Telemedicine is here to stay. But that doesn’t mean that in-person healthcare is going anywhere – soon or ever.
It’s becoming clear that a hybrid approach is the way forward for the healthcare sector, with many hospitals and clinics already relying on remote technologies that they scaled up dramatically during the COVID-19 pandemic. As a result of that experience, previously reluctant clinicians and patients have grown accustomed to telemedicine solutions, and reimbursement policies have begun to catch up with the technology. Telemedicine visits and remote patient monitoring (RPM) expand access to care, help alleviate the challenges associated with provider shortages, and in many instances, are more convenient for patients. While alternatively, in-person care is sometimes preferred (and often necessary) for specific patients, tests, and treatments.
Much of the technology needed to provide excellent hybrid care is already here, but healthcare organizations are still struggling to effectively stitch solutions together in ways that lead to both manageable workflows and improved outcomes.
Highlighted below are three areas that providers and administrators should focus on as they build out their hybrid healthcare offerings.
1. Systems Integration – Presently, some telemedicine and remote monitoring solutions exist essentially as islands: They offer important use cases and information on their own, but because they’re not effectively integrated with other IT systems, they are limited in what they can add to a patient’s overall treatment plan. This is going to have to change – and change quickly. In fact, I would go so far as to say that integration with electronic health record (EHR) systems like Epic has become imperative for remote monitoring tools. The obvious examples include having a two-way communications of documents and relevant data from the EHR to additional remote monitoring platforms, but also having billing information generated by specialized algorithms flowing to the proper users. Integrations with EHR systems can offer a whole new level of benefits. One simple, but powerful, example: by marrying clinical data with data from cardiac remote monitoring (CRM) devices to classify and prioritize alerts automatically. Specifically, being able to feed a clinical decision support system with data about medication can help automate triaging alerts and thus considerably decreases how much noise has to be reviewed by hand.
Systems integration doesn’t have to happen all at once. A healthcare organization might work its way up through identity verification, automated billing, and integrated reports, all the way to two-way sync and direct access.
2. Efficient and Effective Practices – It’s not enough for healthcare providers to roll out new telemedicine and remote monitoring technologies, even if they are integrated with other systems. Organizations must also create new practices and workflows that clinicians can easily incorporate. For instance, new RPM tools in the cardiac space typically generate mountains of data that many organizations are ill-equipped to process. This can lead to cardiologists becoming overwhelmed with false positives, as many remote monitoring platforms lack the specific context necessary to distinguish a meaningless blip in the ECG data from a genuine adverse cardiac event. Healthcare organizations can minimize these false positives by adopting artificial intelligence (AI) solutions that are trained to weed out “noise”. Such algorithms could fall under FDA regulation rendering their access slower, but constitutes a key tool to scale any practice. Over time, healthcare leaders will also need to adopt best practices that allow these solutions to contribute to “whole-patient” care rather than diagnosing or treating a specific condition in isolation inside and beyond a clinic’s four walls.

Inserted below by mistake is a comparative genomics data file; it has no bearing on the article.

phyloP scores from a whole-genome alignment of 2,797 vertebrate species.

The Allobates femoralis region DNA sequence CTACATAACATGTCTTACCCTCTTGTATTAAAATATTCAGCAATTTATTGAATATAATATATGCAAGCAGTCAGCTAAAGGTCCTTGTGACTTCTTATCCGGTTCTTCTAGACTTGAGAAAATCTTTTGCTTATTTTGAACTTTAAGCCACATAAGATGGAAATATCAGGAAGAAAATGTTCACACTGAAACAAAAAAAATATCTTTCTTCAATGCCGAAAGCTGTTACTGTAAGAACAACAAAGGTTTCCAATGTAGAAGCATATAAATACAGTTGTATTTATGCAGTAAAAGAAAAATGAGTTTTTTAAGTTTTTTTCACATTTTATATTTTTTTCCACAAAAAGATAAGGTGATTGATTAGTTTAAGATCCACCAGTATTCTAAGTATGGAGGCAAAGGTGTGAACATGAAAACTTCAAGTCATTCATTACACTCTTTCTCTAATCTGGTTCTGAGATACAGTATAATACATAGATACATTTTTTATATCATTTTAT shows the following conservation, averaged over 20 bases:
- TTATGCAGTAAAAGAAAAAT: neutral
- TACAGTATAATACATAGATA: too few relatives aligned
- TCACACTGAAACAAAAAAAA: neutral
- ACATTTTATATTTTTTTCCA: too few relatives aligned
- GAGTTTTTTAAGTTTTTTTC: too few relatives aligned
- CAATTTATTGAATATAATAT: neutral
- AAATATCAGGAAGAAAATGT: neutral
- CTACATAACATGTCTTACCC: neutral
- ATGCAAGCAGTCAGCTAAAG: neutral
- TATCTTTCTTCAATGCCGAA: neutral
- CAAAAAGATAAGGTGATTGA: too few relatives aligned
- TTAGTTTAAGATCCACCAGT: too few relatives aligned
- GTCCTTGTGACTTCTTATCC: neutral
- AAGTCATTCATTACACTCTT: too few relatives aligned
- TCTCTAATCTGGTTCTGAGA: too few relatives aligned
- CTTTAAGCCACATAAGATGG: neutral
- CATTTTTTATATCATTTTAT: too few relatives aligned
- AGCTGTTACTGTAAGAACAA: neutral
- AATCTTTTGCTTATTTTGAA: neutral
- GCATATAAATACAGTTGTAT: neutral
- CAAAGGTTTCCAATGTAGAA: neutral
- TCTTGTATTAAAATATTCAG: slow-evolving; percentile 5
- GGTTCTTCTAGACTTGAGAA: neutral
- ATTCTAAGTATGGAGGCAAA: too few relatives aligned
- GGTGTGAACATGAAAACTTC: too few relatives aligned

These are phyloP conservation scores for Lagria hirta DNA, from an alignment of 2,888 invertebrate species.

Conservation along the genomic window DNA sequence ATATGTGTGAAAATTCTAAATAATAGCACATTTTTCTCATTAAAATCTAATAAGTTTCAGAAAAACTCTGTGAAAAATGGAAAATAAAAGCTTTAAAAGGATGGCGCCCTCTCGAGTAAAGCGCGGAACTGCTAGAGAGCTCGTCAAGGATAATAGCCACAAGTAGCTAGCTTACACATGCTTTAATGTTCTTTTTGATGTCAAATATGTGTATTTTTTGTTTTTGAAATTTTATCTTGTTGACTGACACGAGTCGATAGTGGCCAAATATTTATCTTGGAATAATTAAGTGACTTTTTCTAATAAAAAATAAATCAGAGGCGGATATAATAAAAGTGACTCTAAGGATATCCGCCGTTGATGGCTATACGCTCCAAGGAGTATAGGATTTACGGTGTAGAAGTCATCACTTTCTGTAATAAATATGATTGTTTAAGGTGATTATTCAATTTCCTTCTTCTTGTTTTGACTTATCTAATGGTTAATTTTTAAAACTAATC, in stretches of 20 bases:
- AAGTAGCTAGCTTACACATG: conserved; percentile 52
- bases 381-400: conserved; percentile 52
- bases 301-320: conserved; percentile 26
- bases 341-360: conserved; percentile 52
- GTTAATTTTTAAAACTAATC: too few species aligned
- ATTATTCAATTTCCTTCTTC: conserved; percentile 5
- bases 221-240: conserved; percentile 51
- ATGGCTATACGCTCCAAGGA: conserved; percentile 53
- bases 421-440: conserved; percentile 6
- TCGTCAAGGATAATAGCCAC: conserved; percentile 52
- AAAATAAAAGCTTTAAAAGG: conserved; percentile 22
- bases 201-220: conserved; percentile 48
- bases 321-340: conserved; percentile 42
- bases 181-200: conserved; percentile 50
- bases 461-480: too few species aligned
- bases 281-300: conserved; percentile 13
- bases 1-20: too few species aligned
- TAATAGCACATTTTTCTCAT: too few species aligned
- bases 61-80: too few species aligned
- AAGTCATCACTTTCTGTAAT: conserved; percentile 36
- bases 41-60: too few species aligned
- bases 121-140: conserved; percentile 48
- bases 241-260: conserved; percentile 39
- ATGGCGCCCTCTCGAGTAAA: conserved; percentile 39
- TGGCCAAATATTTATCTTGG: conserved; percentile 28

3. The Patient Experience – Remember the old saying? “The best exercise for patients is the one they’ll actually do.” Similarly, it’s easy to get excited about the potential impacts of hybrid health solutions, but it’s important to remember that these tools can only be effective if patients use them. This means that healthcare providers must take care to think through how they’re asking patients to interact with new tools and take steps to make the process as simple and convenient as possible. Patients have historically found it frustrating and time-consuming to navigate the traditional healthcare system – making it wise for healthcare organizations to invest in solutions that make it easier for patients to track and receive care for low-acuity conditions (which can account for around half of the visits in a typical primary care or urgent care setting). Offering accessible digital tools allow providers to compete with direct-to-consumer healthcare options and can help promote patient retention.
Although telehealth use has stabilized at nearly 40 times that of pre-COVID levels, we’re still in the early days of remote and hybrid care. By taking proactive steps to evolve and improve their hybrid offerings over time, healthcare providers can truly transform patient outcomes.